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Widdicombe Coat of Arms / Widdicombe Family Crest

Widdicombe Coat of Arms / Widdicombe Family Crest

The original bearer of this name would have come from Widdacombe, Widdicombe or Withycombe, all places in counties Devon and Somerset or from Widecomb-in-the-Moor, a parish in County Devon, six miles from Ashburton. The name was derived from the Old English word WITHYCOMBE, and the name literally meant the dweller in a valley. Surnames derived from placenames are divided into two broad categories; topographic names and habitation names. Topographic names are derived from general descriptive references to someone who lived near a physical feature such as an oak tree, a hill, a stream or a church. Habitation names are derived from pre-existing names denoting towns, villages and farmsteads. Other classes of local names include those derived from the names of rivers, individual houses with signs on them, regions and whole countries. The earliest of the name on record appears to be Geoffrey de Widecombe, who was documented in 1196, County Somerset, Hugh Widecombe appears in Devon in the year 1200, and Robertus Wythecumbe was documented in County Somerset, during the reign of Edward III (1307-1327). Originally the coat of arms identified the wearer, either in battle or in tournaments. Completely covered in body and facial armour the knight could be spotted and known by the insignia painted on his shield, and embroidered on his surcoat, the draped garment which enveloped him. Later references of the name include Edward Widdicombe of Yorkshire, who was listed in the Yorkshire Poll Tax of 1379, and William Widcombe of Chester, was recorded in the Wills of Chester in 1576. Between the 11th and 15th centuries it became customary for surnames to be assumed in Europe, but were not commonplace in England or Scotland before the Norman Conquest of 1066. They are to be found in the Domesday Book of 1086. Those of gentler blood assumed surnames at this time, but it was not until the reign of Edward II (1307-1327) that second names became general practice for all people. Translation of arms: Gules (red) denotes military fortitude and magnanimity. The lion is the symbol of strength and courage.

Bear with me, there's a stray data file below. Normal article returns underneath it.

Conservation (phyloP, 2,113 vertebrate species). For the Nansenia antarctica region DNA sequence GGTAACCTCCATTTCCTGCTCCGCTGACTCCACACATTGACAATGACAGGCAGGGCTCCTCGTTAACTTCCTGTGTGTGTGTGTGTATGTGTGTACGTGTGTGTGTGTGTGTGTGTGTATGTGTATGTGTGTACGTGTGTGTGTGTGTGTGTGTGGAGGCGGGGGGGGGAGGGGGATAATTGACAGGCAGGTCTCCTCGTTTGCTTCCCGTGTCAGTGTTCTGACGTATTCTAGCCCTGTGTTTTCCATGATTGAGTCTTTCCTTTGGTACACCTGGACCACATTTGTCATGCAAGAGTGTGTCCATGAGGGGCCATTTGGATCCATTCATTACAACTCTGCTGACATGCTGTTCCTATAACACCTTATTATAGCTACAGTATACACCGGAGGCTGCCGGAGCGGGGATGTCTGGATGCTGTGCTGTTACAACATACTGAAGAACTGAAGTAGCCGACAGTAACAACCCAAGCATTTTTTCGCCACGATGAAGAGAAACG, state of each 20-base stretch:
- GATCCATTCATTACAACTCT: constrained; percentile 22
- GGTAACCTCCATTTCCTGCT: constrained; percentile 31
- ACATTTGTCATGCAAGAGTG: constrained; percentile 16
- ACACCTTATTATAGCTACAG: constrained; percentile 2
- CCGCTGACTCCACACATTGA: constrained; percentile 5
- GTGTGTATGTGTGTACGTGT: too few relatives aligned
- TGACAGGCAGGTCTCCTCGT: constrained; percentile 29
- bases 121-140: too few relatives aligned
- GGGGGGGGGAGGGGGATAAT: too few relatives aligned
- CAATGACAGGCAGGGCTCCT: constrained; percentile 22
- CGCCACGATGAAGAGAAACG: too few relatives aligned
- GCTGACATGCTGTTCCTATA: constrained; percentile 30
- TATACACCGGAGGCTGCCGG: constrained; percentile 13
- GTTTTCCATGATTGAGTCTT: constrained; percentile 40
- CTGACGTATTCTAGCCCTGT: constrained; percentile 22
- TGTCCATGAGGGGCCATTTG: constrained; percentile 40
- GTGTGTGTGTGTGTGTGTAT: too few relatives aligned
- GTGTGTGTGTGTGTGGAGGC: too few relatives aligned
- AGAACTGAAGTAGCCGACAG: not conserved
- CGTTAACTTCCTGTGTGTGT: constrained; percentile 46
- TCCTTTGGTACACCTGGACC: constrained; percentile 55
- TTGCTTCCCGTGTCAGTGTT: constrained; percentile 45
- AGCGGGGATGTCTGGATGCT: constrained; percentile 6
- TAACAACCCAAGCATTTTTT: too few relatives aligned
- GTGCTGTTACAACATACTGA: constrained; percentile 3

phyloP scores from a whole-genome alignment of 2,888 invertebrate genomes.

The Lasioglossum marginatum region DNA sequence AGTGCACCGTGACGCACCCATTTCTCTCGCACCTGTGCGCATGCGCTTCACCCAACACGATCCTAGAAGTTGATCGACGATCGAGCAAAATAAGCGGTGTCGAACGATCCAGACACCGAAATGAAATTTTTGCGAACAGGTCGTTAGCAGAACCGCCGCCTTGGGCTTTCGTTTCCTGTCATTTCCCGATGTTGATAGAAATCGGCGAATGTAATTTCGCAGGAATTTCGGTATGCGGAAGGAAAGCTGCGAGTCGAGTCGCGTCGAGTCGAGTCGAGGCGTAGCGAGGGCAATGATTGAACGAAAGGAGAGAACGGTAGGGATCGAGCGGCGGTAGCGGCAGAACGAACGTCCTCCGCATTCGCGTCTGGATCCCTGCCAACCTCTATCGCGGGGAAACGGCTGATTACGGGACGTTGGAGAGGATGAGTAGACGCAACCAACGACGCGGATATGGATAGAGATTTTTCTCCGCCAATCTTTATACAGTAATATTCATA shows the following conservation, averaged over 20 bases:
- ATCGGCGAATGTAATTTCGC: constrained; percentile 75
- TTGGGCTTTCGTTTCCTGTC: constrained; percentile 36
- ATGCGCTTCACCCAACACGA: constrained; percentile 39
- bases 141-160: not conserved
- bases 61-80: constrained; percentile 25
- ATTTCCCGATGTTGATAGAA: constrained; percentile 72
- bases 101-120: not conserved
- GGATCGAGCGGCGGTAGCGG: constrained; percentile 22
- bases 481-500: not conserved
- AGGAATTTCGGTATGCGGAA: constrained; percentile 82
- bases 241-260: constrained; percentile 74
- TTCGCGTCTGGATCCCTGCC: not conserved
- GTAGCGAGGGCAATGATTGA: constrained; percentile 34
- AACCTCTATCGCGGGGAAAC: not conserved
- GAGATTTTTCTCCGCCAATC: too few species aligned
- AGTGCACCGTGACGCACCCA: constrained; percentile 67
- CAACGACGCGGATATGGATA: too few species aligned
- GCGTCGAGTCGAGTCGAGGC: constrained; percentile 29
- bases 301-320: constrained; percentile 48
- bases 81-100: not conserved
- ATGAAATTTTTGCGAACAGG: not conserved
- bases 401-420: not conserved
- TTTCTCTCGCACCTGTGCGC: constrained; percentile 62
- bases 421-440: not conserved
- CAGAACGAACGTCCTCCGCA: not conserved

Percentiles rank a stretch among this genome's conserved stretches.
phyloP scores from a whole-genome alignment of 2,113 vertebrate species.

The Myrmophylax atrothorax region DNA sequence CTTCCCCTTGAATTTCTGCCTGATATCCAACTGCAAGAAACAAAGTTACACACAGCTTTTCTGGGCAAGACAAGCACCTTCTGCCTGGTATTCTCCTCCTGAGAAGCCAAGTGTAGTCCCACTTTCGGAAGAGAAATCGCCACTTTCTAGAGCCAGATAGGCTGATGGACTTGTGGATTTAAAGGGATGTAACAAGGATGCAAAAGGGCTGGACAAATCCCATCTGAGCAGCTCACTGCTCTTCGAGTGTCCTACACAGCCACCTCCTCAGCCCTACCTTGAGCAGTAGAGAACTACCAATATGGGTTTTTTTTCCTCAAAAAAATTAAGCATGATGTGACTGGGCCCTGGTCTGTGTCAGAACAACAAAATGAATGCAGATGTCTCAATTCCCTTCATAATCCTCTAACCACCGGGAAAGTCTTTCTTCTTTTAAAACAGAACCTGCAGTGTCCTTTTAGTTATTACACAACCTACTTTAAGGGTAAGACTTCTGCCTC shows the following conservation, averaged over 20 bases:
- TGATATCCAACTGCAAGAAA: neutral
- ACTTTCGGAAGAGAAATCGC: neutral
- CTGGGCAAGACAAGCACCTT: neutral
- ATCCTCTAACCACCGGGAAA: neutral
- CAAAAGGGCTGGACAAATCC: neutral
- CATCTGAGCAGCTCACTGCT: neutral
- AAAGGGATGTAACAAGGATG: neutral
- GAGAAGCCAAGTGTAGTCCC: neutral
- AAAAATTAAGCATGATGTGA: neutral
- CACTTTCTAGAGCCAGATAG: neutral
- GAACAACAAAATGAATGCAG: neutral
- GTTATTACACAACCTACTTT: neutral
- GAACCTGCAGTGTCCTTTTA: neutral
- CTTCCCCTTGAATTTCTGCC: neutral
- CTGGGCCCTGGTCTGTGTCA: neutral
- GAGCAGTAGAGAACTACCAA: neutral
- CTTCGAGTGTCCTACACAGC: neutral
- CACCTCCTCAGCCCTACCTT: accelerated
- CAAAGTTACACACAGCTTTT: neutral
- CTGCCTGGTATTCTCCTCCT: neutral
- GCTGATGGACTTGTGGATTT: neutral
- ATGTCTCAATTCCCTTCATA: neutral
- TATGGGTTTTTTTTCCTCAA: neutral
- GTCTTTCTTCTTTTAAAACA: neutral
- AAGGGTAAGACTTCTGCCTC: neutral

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Last Updated: Dec. 1st, 2021

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